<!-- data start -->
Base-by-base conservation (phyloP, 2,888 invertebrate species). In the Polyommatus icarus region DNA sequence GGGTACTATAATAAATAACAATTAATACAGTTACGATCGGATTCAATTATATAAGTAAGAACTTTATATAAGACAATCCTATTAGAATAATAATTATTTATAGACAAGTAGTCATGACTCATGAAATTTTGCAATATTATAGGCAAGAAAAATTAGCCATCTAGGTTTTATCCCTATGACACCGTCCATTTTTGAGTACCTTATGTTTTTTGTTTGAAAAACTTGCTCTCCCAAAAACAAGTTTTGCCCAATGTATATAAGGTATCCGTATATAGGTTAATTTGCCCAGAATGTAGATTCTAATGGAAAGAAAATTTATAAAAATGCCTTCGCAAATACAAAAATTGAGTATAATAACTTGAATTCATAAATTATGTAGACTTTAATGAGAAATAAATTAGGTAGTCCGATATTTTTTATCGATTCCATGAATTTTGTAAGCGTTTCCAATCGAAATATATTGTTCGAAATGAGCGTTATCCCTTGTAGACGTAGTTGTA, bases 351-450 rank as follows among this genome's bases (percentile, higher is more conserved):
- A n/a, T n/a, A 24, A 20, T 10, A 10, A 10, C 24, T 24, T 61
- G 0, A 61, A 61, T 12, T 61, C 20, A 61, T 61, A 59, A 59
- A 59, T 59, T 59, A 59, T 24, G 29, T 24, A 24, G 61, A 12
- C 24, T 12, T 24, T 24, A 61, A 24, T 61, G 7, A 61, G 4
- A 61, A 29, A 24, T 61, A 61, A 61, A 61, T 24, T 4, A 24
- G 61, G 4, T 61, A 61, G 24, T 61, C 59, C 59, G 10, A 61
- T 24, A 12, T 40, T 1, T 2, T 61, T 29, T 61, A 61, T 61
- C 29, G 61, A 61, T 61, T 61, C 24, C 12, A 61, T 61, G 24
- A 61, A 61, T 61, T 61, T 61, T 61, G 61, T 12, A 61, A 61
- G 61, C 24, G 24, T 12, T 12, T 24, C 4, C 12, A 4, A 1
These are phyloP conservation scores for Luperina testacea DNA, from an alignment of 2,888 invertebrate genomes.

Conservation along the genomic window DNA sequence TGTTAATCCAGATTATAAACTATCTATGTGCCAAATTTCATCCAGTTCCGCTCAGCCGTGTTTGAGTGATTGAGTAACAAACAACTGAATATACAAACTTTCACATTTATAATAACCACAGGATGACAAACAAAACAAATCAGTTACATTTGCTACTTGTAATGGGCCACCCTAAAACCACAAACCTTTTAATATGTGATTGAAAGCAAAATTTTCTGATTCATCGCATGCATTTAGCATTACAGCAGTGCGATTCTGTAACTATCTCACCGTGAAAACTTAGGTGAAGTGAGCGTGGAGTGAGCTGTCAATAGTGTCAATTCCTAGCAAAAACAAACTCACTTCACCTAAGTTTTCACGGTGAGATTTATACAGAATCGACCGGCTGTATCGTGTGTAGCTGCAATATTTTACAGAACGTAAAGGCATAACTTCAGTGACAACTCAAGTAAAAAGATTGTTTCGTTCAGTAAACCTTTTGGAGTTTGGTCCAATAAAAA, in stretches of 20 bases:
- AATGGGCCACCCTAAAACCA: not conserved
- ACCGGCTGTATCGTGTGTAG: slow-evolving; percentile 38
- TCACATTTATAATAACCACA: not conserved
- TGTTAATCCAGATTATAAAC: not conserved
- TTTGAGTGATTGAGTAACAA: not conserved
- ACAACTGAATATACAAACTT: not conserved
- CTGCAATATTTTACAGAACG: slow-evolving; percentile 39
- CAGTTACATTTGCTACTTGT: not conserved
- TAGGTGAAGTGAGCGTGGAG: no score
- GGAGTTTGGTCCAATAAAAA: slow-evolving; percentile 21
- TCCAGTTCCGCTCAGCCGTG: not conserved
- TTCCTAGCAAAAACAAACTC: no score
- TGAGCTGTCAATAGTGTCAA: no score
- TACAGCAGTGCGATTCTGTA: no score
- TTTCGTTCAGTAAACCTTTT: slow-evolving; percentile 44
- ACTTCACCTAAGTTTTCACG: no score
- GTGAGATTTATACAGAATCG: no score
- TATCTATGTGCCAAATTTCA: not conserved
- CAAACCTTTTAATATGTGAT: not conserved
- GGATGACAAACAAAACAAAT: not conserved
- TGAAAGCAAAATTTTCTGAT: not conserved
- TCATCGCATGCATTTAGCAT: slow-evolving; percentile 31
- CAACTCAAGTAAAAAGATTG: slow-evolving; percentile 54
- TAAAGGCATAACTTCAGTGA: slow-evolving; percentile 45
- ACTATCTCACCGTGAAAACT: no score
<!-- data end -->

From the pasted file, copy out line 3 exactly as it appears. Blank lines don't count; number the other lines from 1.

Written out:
- G 0, A 61, A 61, T 12, T 61, C 20, A 61, T 61, A 59, A 59